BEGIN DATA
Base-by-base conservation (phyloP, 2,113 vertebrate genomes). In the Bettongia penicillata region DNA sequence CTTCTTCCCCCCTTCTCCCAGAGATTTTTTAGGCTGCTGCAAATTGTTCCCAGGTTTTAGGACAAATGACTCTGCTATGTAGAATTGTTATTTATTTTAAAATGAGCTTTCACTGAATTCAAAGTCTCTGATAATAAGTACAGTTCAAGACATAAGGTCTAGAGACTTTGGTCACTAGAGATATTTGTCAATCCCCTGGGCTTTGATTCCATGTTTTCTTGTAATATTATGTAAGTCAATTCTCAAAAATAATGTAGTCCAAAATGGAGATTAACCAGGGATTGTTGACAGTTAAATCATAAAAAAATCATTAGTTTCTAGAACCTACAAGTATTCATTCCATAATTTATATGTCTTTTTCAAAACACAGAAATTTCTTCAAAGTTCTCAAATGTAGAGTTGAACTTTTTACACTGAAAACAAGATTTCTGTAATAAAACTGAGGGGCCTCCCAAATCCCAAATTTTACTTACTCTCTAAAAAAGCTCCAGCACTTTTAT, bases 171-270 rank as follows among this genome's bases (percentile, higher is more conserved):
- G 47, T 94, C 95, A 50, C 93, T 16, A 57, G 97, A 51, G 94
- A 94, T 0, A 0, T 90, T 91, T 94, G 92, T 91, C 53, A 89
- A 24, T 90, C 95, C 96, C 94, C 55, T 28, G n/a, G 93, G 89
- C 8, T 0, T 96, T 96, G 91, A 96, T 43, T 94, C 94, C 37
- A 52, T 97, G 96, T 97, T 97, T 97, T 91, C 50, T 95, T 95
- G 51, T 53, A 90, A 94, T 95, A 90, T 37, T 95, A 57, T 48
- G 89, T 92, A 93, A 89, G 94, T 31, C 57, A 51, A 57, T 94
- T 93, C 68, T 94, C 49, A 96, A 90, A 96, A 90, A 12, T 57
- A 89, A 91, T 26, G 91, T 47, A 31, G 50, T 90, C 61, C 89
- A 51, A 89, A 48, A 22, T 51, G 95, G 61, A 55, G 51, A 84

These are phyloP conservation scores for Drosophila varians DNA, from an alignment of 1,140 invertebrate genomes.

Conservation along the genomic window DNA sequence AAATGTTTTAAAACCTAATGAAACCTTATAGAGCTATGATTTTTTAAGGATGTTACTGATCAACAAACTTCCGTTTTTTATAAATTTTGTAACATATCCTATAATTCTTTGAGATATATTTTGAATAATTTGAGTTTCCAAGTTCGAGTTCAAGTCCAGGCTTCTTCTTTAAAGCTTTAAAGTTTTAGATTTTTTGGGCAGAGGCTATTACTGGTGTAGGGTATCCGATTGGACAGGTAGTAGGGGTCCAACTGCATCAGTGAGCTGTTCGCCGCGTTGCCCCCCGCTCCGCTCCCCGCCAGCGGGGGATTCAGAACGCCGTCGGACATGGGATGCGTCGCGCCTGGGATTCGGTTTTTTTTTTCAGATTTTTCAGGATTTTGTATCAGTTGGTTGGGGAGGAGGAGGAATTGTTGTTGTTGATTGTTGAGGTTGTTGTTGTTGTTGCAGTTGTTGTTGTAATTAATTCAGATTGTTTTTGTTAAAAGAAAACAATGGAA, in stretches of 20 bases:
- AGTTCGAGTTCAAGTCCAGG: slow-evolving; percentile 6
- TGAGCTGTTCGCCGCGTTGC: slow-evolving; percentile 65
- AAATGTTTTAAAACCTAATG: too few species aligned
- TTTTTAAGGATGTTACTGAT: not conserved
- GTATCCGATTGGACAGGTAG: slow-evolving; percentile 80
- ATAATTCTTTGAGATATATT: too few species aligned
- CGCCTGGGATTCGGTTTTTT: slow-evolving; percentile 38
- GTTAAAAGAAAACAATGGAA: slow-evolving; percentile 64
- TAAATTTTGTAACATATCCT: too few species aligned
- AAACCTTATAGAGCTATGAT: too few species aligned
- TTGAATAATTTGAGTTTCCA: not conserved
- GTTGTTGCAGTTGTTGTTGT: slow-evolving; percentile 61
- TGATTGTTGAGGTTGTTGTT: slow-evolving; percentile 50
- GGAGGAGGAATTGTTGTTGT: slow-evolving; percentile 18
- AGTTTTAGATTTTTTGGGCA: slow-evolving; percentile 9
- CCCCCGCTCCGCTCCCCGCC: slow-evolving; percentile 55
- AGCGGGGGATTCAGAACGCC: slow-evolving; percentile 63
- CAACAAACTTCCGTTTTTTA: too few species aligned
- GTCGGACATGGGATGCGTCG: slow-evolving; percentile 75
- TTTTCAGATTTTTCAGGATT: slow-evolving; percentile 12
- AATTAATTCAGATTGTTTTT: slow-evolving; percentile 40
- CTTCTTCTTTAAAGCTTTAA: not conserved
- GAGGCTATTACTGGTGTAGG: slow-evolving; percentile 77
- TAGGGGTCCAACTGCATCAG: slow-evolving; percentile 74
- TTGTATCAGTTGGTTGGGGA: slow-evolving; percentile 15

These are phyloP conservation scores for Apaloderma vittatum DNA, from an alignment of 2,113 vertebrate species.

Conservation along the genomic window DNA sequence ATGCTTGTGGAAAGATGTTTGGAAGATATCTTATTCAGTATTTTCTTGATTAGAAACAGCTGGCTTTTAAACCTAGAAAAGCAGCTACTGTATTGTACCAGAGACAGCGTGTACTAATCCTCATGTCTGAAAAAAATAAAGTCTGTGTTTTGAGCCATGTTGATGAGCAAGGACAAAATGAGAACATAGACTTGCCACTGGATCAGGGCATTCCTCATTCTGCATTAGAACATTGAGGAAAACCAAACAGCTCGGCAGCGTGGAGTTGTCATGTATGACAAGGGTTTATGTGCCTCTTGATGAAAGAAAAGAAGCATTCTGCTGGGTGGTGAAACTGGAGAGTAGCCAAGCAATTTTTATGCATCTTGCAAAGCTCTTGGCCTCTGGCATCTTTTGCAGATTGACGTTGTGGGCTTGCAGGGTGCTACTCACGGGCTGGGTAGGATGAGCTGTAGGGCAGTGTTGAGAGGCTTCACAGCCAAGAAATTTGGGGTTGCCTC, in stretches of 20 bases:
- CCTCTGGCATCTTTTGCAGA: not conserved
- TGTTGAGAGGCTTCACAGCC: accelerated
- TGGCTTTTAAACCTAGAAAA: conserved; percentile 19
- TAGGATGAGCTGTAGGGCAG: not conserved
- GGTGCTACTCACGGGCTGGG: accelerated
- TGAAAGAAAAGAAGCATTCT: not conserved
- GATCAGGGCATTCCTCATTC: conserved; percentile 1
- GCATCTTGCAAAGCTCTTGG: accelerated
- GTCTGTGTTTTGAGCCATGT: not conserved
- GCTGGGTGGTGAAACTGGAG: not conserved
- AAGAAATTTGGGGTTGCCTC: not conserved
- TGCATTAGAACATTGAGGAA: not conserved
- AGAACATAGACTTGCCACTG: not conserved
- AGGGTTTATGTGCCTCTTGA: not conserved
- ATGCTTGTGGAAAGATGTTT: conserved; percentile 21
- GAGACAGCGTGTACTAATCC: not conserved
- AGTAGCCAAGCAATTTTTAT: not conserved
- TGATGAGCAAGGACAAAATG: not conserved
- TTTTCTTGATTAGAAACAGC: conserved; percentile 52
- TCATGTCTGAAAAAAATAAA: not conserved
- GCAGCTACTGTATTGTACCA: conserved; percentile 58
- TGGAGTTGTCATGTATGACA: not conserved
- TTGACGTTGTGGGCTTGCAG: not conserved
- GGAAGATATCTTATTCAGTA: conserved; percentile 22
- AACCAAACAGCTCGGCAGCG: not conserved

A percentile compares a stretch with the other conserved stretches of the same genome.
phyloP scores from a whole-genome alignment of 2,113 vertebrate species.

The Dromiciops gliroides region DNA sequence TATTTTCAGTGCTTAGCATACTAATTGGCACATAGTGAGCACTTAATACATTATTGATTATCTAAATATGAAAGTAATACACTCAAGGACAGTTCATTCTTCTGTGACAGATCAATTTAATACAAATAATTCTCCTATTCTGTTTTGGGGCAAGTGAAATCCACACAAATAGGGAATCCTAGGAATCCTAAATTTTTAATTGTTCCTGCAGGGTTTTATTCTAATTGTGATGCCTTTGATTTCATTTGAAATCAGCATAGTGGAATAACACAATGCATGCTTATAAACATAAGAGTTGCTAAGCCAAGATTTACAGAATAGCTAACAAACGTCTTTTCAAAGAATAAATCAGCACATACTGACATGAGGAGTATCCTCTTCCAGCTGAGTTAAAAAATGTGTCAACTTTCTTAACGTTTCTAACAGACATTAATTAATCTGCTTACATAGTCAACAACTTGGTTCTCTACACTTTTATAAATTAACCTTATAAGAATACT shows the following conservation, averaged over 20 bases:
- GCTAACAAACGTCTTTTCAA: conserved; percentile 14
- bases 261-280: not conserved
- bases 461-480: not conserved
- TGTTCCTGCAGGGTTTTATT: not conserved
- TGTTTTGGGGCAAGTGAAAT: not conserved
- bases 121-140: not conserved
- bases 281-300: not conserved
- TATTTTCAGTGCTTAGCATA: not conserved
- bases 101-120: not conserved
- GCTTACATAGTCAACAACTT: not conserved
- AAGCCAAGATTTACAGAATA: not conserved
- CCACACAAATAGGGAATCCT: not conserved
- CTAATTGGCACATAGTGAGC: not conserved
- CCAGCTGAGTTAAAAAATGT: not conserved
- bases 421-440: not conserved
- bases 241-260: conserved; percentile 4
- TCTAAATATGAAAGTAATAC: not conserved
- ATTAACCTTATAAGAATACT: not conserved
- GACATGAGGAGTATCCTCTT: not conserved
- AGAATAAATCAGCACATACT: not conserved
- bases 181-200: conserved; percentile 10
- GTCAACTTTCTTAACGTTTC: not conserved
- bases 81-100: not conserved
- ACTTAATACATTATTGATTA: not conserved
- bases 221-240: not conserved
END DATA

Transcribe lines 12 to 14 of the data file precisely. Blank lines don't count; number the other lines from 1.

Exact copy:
These are phyloP conservation scores for Drosophila varians DNA, from an alignment of 1,140 invertebrate genomes.

Conservation along the genomic window DNA sequence AAATGTTTTAAAACCTAATGAAACCTTATAGAGCTATGATTTTTTAAGGATGTTACTGATCAACAAACTTCCGTTTTTTATAAATTTTGTAACATATCCTATAATTCTTTGAGATATATTTTGAATAATTTGAGTTTCCAAGTTCGAGTTCAAGTCCAGGCTTCTTCTTTAAAGCTTTAAAGTTTTAGATTTTTTGGGCAGAGGCTATTACTGGTGTAGGGTATCCGATTGGACAGGTAGTAGGGGTCCAACTGCATCAGTGAGCTGTTCGCCGCGTTGCCCCCCGCTCCGCTCCCCGCCAGCGGGGGATTCAGAACGCCGTCGGACATGGGATGCGTCGCGCCTGGGATTCGGTTTTTTTTTTCAGATTTTTCAGGATTTTGTATCAGTTGGTTGGGGAGGAGGAGGAATTGTTGTTGTTGATTGTTGAGGTTGTTGTTGTTGTTGCAGTTGTTGTTGTAATTAATTCAGATTGTTTTTGTTAAAAGAAAACAATGGAA, in stretches of 20 bases:
- AGTTCGAGTTCAAGTCCAGG: slow-evolving; percentile 6